Lehigh University
The Vault at PfaffsAn Archive of Art and Literature by the Bohemians of Antebellum New York
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Text for Page 105 [04-04-1862]

              91
	 In a ruined Meeting-house.
home, ate a hearty meal (principally supplied
by Brigham, previously, as a present to his
future hosts) and bivouacked for the night,
on our blankets, spread upon the floor.   I sat
up, however, till 10 �, writing a letter to the Trib-
une; really Brigham�s task, but he suggested
my undertaking it, and I was zealous to show
myself worthy of my pay.  So sitting on the 
wooden steps of what may have been the altar
or relieving that attitude by lying, I scribbled,
the lightning illuminating the wild, windy night
outside, and the camp-fires blazing fitfully.      
At the time mentioned I had finished my task,
and crept into my blanket, where with a sack
of corn-meal for a pillow, I slept soundly.    As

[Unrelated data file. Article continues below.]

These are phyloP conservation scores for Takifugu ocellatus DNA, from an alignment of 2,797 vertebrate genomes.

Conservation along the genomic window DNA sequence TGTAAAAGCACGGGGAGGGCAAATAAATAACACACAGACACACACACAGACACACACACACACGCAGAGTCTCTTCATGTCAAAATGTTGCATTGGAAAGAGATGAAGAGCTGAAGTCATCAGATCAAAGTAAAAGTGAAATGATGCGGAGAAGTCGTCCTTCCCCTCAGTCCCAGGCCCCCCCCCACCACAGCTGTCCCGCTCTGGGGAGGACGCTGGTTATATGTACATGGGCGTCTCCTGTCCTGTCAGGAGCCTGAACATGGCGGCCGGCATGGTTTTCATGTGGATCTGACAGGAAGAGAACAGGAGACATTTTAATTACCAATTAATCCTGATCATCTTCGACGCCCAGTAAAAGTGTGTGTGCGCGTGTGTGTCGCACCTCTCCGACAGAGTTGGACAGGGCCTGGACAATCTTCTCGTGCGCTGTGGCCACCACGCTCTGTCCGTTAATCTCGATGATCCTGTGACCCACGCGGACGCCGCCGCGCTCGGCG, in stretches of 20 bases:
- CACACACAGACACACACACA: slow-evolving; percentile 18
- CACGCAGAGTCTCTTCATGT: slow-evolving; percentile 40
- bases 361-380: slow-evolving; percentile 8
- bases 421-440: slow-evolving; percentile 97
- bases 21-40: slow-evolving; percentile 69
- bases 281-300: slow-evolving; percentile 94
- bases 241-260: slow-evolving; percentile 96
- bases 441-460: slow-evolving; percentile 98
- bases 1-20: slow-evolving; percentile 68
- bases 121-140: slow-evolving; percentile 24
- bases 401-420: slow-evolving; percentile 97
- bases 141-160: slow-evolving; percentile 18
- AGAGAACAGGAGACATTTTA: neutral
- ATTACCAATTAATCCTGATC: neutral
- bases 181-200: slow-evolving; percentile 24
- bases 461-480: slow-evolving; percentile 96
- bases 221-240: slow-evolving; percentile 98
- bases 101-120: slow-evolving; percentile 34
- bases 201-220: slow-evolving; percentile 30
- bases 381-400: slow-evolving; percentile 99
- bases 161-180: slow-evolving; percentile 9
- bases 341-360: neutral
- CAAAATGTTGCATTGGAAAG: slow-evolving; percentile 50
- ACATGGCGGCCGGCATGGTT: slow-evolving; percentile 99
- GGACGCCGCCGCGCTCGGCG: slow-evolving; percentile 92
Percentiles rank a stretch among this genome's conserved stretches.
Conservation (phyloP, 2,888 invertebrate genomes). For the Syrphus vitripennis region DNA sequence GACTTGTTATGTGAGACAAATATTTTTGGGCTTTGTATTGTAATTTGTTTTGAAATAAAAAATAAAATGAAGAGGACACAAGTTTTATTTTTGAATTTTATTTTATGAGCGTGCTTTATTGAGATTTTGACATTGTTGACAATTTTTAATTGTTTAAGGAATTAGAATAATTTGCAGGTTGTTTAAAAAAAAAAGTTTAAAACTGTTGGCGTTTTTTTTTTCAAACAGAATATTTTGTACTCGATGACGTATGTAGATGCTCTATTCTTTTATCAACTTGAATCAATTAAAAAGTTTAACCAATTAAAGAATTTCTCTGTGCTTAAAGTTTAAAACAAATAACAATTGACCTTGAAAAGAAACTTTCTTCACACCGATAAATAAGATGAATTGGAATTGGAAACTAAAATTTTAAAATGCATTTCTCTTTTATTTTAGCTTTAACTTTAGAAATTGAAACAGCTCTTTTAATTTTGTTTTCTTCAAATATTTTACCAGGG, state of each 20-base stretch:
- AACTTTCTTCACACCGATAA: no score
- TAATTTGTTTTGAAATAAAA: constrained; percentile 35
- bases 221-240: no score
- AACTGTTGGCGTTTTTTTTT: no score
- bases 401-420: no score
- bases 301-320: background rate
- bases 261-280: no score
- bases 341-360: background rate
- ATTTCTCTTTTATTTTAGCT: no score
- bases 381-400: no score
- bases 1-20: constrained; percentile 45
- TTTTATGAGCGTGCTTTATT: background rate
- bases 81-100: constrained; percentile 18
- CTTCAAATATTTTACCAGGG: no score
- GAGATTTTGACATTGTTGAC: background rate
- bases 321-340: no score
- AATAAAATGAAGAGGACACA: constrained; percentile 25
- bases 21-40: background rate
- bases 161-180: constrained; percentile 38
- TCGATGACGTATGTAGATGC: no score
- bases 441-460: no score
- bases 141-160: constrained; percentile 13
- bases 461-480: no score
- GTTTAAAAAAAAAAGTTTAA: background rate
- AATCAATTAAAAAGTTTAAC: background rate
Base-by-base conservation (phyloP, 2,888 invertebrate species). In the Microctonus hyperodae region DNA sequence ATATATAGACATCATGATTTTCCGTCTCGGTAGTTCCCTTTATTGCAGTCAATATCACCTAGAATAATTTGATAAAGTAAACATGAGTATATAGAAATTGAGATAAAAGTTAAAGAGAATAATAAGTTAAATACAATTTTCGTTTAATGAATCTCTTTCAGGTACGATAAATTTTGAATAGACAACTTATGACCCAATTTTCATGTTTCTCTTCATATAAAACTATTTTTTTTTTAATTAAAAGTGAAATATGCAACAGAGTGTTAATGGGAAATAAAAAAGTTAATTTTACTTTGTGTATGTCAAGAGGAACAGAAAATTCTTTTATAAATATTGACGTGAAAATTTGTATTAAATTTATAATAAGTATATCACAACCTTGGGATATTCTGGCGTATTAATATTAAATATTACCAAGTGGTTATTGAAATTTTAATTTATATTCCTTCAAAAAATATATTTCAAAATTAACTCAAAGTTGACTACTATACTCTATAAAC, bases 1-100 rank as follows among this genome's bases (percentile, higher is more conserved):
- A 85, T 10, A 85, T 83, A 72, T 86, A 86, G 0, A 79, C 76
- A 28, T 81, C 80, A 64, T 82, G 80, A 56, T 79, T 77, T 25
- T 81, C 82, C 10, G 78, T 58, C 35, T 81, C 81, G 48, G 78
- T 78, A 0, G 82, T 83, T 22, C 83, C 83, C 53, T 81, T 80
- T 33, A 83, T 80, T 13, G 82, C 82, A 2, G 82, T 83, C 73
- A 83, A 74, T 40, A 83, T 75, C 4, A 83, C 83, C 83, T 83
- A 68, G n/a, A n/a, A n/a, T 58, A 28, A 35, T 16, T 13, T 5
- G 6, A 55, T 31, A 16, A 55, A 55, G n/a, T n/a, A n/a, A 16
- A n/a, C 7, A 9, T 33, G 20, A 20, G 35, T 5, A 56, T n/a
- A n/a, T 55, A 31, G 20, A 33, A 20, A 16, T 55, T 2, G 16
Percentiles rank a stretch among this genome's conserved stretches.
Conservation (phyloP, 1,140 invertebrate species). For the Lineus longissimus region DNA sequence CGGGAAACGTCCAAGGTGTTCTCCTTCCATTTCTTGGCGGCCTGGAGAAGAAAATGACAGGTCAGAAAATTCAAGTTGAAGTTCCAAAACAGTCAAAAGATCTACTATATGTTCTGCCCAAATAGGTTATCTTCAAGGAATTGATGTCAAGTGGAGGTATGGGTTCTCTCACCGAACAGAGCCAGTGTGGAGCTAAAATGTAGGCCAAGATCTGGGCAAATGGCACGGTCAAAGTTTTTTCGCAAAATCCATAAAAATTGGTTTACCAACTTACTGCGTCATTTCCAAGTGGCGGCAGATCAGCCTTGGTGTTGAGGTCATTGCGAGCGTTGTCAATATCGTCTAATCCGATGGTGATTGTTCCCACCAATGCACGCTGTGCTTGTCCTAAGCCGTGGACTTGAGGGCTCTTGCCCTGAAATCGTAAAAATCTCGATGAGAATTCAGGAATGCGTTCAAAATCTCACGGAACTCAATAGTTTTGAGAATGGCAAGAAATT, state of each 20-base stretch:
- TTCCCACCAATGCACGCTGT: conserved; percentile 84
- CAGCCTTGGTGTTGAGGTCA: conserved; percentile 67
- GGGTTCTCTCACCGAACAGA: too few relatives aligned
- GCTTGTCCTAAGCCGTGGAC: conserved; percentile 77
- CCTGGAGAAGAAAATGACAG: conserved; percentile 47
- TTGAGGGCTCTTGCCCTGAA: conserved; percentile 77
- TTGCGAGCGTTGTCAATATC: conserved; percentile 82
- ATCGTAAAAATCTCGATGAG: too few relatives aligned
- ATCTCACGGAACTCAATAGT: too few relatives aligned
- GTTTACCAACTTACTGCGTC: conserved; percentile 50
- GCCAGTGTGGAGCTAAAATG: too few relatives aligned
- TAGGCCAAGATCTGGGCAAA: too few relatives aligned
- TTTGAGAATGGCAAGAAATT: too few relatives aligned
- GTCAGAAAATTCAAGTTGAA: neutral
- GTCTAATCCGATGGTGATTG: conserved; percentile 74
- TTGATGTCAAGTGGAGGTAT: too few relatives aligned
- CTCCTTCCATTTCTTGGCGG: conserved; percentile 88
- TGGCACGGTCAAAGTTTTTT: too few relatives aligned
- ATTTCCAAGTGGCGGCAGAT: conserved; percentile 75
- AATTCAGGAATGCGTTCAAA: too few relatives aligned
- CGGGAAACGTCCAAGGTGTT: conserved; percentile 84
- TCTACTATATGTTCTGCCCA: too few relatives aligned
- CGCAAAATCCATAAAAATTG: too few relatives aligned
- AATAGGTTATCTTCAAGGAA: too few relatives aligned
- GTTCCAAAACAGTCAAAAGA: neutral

the even proved, I might have spared my labor,
for to the best of my belief the letter never appear-
ed in print.        Whether Brigham didn�t mail
it or whether what followed about Yorktown
eclipsed it in interest, I don�t know; anyway
I haven�t found it in the Tribune.     It was a
pretty complete description of the day�s experiences,
and had it come to hand I am almost sure that
it would have received the baptism of printers� ink,
for as Gay wrote to me, subsequently, �The curio-
sity and anxiety of the public, about Yorktown,
was feverish.�
  5.  Saturday.   Is told in the following letter:               
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